Purpose: Both end-stage renal disease and diabetes have been demonstrated to have a negative effect on the outcome of infrainguinal arterial reconstruction, primarily because of increased perioperative morbidity and wound complications. This study was undertaken to determine whether the combination of these comorbid factors affects the outcome of distal arterial reconstruction. Methods: Eighty-three distal lower extremity arterial bypasses originating from the femoral artery and terminating at the peroneal, anterior, or posterior tibial artery were performed on 76 patients over a 5-year period at a tertiary care medical center. Autogenous greater saphenous vein was used as the bypass conduit in all instances. Combined inflow and composite vein procedures were excluded. Results: There was one perioperative death, for a mortality rate of 1.2%. The diabetes mellitus (DM) plus end-stage renal disease (DM+ESRD) cohort displayed a significantly lower 1-year primary patency rate compared with the diabetes mellitus cohort, 53% versus 82% (p < 0.02). However, the limb salvage rate for the DM+ESRD and DM cohorts during the same time interval were not significantly different, 63% versus 84% (p < 0.06). The 52% 1-year survival rate for the DM+ESRD cohort was strikingly lower than the 90% 1-year survival rate for the DM cohort (p < 0.002). Conclusion: Despite the use of the optimal autogenous conduit, the combination of diabetes and end-stage renal disease can be expected to significantly decrease primary graft patency without affecting limb salvage. The greatest effect of these comorbid factors is on patient survival.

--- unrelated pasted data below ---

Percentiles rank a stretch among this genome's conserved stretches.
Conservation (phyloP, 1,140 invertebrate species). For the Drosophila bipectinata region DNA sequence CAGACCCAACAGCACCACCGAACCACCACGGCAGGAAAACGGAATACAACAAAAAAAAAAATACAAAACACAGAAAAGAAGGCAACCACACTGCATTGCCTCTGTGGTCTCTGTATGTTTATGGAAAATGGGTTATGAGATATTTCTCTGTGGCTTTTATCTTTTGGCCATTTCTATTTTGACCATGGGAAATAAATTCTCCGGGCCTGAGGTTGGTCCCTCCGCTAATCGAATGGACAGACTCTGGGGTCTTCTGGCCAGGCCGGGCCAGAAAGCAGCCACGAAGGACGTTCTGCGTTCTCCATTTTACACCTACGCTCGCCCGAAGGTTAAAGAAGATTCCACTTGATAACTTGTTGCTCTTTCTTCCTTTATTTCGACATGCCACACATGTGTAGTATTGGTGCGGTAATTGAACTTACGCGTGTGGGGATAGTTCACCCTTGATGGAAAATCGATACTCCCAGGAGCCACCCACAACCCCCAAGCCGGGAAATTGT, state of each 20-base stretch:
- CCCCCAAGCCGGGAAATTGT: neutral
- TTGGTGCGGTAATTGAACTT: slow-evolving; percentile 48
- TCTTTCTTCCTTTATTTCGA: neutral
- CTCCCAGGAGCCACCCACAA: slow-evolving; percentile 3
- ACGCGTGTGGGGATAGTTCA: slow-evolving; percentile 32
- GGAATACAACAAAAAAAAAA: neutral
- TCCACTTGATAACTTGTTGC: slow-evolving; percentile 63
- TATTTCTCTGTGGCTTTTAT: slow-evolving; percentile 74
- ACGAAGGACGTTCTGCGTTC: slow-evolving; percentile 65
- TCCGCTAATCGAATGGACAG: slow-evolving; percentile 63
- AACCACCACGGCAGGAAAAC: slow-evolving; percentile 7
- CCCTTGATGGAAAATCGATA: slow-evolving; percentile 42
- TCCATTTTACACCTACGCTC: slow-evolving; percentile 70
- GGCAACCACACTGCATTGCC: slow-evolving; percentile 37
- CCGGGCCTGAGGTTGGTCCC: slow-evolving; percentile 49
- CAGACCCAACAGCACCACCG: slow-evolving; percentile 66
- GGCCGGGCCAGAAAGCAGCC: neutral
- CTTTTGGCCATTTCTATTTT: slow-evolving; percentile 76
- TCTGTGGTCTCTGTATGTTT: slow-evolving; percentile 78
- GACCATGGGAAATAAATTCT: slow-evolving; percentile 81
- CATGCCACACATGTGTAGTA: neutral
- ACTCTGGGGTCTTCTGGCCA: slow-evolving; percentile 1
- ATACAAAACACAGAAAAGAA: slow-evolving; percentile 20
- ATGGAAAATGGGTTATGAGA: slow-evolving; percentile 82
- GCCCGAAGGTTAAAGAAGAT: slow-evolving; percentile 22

ASJC Scopus subject areas
- Cardiology and Cardiovascular Medicine